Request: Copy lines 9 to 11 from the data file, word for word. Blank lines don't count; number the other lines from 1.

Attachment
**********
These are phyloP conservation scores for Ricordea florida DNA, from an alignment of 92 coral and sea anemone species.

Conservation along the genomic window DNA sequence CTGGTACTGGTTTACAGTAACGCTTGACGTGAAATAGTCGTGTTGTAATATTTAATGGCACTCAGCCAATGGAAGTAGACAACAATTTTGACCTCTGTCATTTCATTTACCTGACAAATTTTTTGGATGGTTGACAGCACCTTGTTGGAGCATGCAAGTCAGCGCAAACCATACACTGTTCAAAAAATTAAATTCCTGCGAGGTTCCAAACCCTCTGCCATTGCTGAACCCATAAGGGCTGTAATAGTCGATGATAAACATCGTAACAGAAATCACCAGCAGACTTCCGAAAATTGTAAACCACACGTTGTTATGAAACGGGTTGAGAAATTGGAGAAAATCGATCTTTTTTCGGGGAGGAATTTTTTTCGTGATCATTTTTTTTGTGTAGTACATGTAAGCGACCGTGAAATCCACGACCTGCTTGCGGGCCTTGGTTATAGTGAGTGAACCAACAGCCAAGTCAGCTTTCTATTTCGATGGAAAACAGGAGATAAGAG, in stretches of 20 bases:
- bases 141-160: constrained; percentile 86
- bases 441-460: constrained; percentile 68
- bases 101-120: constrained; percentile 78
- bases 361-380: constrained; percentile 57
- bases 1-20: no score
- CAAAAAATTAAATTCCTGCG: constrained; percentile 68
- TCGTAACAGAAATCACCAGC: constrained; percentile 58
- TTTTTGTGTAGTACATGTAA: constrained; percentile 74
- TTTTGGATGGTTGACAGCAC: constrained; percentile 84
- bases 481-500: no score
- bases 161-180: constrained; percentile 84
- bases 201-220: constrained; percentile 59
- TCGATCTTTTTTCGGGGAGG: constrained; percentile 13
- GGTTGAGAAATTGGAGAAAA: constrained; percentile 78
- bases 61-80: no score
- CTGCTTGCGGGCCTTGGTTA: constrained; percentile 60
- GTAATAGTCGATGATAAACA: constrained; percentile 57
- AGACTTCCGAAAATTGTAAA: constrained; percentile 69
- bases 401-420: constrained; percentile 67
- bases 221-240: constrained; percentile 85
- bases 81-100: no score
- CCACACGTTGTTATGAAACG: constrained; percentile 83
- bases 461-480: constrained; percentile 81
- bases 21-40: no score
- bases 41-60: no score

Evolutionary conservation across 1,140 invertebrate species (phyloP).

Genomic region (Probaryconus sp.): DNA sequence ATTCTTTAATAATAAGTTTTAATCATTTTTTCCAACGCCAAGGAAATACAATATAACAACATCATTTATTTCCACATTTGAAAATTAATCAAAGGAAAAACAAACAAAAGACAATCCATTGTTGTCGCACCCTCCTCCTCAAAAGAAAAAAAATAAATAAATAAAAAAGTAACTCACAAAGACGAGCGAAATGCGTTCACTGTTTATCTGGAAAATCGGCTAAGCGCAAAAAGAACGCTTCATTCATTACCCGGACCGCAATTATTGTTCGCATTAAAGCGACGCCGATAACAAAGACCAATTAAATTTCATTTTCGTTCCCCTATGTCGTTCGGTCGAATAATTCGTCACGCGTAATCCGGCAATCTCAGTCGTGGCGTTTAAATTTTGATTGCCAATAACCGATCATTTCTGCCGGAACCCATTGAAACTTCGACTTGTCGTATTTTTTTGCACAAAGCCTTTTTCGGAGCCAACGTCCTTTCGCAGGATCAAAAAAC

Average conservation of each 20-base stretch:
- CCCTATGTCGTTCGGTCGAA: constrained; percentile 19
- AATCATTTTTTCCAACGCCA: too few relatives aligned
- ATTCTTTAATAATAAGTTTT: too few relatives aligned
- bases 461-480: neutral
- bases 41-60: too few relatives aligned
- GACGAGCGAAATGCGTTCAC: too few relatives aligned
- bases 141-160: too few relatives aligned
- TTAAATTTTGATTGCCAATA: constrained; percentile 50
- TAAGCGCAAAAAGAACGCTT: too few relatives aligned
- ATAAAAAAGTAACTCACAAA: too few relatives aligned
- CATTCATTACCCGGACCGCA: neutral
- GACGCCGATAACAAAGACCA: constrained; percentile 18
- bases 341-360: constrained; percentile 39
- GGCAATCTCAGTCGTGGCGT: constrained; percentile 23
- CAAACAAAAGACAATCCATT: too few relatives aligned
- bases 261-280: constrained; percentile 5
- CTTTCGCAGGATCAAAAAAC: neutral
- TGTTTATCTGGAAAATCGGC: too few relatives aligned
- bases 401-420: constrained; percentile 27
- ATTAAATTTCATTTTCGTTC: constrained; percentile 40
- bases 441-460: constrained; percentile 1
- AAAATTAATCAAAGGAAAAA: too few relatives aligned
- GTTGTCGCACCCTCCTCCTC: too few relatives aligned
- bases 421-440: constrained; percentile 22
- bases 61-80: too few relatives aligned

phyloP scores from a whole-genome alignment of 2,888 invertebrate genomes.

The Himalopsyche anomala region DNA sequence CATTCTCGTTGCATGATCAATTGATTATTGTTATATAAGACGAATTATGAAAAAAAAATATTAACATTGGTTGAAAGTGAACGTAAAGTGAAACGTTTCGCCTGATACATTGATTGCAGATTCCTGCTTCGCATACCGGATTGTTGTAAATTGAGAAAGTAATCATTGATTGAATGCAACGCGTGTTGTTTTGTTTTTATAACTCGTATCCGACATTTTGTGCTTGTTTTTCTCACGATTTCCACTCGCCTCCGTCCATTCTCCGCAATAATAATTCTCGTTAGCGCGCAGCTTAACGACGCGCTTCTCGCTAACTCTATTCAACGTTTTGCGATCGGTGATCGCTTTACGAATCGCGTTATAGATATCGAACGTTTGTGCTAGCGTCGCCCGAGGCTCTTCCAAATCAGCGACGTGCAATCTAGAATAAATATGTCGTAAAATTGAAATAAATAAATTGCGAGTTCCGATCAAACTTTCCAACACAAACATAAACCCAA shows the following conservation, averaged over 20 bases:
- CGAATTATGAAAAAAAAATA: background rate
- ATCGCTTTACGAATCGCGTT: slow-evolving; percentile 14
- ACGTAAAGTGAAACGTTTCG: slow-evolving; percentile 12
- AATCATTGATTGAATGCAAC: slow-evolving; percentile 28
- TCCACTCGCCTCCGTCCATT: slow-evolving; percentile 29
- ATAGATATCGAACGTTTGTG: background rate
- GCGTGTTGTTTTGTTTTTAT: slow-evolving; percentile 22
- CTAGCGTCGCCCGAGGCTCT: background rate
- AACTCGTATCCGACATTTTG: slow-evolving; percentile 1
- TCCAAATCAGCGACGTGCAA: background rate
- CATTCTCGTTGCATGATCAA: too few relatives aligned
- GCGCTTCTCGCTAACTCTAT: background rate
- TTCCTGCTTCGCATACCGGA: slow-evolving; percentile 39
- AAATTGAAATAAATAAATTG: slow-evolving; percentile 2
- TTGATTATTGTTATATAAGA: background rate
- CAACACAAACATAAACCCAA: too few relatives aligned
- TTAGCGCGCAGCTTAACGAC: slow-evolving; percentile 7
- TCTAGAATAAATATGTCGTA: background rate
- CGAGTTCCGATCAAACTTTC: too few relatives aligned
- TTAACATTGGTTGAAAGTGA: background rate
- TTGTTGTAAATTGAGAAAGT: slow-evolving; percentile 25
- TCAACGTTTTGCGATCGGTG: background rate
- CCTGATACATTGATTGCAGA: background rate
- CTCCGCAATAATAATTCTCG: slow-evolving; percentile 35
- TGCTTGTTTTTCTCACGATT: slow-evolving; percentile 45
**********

- TCGTAACAGAAATCACCAGC: constrained; percentile 58
- TTTTTGTGTAGTACATGTAA: constrained; percentile 74
- TTTTGGATGGTTGACAGCAC: constrained; percentile 84